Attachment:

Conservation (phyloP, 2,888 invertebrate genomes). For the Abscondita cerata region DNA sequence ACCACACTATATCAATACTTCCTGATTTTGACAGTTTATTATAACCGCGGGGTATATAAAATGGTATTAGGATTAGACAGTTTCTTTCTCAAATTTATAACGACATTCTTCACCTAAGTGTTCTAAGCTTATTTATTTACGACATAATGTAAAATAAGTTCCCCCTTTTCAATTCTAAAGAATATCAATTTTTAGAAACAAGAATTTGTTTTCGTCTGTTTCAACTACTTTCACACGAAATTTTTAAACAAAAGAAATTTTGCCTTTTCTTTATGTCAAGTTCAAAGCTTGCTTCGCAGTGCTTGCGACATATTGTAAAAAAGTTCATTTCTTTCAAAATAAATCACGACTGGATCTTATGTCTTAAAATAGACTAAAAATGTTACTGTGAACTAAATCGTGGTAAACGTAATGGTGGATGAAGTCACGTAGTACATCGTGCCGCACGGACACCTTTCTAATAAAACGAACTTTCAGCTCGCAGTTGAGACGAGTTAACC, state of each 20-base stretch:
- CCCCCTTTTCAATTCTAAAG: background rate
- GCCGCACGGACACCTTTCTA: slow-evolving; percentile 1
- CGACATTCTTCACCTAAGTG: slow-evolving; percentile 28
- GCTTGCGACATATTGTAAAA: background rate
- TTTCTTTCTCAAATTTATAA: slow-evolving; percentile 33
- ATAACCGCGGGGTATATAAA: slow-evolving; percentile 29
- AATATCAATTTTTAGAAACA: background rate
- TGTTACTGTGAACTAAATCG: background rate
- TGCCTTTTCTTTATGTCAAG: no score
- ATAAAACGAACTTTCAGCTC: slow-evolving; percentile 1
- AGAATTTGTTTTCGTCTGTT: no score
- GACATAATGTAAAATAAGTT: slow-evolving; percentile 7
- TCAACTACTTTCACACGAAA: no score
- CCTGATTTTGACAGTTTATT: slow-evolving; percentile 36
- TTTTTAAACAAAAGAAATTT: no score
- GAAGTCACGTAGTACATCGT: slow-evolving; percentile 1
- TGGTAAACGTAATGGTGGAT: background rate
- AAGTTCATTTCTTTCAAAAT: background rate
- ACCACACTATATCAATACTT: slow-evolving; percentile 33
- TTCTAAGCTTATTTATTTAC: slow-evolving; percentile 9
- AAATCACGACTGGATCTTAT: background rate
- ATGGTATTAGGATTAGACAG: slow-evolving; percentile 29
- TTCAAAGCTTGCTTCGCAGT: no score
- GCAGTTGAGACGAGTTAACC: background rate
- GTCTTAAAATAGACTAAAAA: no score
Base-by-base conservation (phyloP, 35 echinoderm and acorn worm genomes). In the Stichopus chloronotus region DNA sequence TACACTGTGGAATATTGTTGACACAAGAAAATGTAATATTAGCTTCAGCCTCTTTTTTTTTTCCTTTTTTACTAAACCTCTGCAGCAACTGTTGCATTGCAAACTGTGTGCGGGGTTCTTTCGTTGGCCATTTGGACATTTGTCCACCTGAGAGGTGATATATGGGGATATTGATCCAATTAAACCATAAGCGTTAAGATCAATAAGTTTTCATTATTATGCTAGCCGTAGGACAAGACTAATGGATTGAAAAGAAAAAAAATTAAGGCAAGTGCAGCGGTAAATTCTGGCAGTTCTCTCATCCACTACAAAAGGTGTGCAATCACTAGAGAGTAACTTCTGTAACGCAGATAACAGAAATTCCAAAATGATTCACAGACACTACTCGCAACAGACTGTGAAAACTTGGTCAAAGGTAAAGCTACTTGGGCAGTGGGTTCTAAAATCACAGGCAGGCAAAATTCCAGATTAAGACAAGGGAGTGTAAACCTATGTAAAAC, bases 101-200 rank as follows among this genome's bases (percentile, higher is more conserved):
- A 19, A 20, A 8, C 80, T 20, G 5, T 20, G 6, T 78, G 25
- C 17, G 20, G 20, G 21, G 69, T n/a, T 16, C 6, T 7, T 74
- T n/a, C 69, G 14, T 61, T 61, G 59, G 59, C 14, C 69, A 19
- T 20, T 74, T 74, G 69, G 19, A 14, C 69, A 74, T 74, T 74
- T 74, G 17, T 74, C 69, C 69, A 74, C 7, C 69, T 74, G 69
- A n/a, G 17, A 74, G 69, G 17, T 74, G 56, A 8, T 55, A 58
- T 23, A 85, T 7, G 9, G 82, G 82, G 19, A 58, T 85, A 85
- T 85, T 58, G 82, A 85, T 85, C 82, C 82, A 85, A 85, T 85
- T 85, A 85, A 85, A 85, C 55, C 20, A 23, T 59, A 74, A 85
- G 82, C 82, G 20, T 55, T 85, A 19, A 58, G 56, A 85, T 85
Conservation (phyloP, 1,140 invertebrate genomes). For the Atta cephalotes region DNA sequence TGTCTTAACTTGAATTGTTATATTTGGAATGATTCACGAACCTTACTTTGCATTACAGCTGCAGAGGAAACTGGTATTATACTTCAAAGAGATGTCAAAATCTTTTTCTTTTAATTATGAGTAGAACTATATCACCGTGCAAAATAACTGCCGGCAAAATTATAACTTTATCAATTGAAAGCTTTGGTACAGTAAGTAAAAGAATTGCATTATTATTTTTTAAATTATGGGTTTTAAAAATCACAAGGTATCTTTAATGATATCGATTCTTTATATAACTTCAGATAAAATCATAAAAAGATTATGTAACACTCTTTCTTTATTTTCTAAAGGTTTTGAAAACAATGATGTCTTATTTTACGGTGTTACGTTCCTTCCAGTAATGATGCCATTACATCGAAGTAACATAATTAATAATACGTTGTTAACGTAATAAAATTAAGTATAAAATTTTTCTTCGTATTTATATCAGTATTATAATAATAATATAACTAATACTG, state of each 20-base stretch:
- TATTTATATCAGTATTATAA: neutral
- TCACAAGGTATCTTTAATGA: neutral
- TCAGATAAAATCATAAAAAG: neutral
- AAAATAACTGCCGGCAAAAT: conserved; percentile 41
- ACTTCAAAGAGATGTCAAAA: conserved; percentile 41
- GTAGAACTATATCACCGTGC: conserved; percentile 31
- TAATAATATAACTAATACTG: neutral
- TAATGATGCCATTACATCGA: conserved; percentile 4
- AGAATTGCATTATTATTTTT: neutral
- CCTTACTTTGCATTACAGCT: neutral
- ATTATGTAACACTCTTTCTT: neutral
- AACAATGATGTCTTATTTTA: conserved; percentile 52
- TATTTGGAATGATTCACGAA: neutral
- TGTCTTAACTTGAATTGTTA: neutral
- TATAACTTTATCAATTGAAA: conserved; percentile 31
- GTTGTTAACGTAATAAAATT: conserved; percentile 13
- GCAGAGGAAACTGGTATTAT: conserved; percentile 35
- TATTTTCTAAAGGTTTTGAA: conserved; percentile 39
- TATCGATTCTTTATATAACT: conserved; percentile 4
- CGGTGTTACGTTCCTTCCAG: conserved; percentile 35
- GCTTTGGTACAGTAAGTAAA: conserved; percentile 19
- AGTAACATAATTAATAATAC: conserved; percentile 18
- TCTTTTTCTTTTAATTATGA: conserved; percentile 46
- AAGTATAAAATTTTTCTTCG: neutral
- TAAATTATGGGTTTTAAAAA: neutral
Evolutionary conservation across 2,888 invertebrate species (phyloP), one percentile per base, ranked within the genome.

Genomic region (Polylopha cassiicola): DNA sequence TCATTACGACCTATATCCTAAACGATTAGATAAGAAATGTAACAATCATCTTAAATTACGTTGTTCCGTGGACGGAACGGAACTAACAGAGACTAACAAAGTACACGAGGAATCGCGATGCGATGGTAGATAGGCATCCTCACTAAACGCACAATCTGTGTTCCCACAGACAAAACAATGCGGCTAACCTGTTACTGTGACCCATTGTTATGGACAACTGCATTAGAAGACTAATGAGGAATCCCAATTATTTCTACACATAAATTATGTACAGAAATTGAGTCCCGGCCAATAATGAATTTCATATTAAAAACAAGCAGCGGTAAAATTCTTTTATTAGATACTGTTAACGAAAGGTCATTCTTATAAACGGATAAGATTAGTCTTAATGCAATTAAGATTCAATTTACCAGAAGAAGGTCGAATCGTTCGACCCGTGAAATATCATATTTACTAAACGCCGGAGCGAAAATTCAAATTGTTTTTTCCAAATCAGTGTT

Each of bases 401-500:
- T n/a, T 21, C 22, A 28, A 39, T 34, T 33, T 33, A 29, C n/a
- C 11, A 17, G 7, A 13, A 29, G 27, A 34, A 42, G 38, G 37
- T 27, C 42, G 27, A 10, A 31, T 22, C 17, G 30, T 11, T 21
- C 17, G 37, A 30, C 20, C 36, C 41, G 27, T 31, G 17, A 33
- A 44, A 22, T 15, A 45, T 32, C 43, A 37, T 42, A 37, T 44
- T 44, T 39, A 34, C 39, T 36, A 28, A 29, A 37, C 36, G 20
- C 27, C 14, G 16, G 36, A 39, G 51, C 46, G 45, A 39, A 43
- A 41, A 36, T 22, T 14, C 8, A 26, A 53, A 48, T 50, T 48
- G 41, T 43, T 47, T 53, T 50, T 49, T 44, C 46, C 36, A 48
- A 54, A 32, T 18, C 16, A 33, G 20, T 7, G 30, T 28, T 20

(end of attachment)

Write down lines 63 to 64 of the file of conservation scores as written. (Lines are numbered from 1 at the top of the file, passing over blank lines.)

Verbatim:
- TAAATTATGGGTTTTAAAAA: neutral
Evolutionary conservation across 2,888 invertebrate species (phyloP), one percentile per base, ranked within the genome.